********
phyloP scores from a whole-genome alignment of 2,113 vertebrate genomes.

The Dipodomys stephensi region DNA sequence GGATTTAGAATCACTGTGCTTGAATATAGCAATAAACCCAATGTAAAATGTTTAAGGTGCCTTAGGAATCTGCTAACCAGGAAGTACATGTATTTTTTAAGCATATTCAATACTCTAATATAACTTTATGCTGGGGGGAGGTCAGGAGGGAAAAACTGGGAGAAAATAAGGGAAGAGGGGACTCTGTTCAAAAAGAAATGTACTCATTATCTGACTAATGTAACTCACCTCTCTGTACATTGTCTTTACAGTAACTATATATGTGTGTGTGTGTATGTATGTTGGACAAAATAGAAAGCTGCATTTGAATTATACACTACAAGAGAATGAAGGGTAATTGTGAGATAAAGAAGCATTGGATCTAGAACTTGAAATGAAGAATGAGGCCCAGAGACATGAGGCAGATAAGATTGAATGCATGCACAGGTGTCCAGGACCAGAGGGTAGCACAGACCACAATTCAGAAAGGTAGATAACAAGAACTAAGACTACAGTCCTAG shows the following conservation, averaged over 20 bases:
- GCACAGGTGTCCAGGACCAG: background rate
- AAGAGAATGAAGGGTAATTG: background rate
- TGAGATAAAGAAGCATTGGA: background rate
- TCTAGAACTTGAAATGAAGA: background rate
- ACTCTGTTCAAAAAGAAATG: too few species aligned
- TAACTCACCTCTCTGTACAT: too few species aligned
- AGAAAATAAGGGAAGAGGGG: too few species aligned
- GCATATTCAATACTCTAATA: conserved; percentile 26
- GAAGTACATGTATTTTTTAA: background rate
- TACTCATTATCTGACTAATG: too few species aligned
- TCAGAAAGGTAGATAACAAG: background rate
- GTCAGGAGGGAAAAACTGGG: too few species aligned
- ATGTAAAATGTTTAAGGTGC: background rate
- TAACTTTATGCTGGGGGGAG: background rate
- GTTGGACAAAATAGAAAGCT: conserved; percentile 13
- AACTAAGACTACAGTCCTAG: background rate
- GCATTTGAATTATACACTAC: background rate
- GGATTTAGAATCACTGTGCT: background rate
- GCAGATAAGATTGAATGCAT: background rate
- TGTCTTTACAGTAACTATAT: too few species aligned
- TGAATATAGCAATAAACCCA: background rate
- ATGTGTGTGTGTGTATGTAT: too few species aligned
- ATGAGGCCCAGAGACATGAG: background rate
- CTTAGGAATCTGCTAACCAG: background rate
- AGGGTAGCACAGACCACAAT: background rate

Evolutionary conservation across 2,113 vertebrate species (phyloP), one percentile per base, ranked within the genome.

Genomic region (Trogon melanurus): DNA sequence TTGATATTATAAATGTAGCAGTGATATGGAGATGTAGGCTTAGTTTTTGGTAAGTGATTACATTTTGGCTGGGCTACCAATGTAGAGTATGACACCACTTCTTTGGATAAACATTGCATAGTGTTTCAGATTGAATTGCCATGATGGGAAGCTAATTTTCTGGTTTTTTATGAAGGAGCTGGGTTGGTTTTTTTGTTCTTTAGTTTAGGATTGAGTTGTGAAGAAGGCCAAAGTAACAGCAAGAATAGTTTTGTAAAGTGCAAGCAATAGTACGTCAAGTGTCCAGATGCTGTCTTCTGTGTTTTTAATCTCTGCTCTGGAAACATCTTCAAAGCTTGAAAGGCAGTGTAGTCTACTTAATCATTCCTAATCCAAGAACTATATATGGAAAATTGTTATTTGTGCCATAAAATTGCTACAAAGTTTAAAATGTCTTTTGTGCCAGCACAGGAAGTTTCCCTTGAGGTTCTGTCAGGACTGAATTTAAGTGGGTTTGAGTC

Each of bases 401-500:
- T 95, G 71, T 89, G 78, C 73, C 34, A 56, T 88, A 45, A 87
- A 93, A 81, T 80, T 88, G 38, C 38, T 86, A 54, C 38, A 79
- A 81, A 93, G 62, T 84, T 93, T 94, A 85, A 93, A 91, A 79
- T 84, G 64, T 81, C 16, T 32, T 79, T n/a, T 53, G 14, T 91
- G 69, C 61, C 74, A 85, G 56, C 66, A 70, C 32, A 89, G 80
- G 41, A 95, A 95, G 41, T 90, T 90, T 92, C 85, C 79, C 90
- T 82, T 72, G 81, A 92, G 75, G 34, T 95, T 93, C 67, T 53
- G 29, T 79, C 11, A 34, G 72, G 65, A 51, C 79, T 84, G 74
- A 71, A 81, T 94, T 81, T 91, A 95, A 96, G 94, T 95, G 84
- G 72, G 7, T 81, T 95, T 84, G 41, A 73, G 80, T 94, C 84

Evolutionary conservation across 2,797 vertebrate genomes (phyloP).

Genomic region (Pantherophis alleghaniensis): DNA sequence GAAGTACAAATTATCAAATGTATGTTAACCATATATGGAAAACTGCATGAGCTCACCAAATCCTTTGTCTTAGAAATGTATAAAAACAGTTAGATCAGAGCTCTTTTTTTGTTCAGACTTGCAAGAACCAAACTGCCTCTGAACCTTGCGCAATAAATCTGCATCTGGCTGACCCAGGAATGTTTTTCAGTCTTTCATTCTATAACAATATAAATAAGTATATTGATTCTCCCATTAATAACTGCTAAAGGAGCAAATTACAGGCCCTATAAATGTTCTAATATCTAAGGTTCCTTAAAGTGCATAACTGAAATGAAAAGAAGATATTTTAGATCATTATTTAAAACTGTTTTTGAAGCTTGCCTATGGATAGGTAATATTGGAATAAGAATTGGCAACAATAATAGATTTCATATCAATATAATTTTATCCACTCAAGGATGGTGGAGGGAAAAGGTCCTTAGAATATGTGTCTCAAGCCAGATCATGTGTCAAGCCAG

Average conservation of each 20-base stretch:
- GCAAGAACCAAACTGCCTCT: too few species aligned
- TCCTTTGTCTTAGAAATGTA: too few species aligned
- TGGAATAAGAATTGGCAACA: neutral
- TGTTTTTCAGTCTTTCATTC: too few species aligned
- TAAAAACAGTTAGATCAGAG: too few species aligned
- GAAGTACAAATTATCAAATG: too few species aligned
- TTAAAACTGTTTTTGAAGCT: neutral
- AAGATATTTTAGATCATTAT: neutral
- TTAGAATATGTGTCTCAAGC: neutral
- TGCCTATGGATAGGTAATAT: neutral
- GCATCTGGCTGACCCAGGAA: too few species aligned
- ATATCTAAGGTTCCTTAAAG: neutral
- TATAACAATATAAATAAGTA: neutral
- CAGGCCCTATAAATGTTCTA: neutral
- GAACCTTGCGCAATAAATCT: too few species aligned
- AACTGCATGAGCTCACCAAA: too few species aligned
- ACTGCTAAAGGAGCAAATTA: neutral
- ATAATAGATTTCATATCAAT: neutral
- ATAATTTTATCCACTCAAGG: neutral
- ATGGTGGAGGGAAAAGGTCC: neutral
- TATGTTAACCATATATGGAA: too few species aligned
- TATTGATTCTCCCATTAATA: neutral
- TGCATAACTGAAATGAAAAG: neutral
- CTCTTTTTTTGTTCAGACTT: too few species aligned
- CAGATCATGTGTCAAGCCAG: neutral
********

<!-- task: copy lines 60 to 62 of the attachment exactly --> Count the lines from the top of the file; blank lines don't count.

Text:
- ACTGCTAAAGGAGCAAATTA: neutral
- ATAATAGATTTCATATCAAT: neutral
- ATAATTTTATCCACTCAAGG: neutral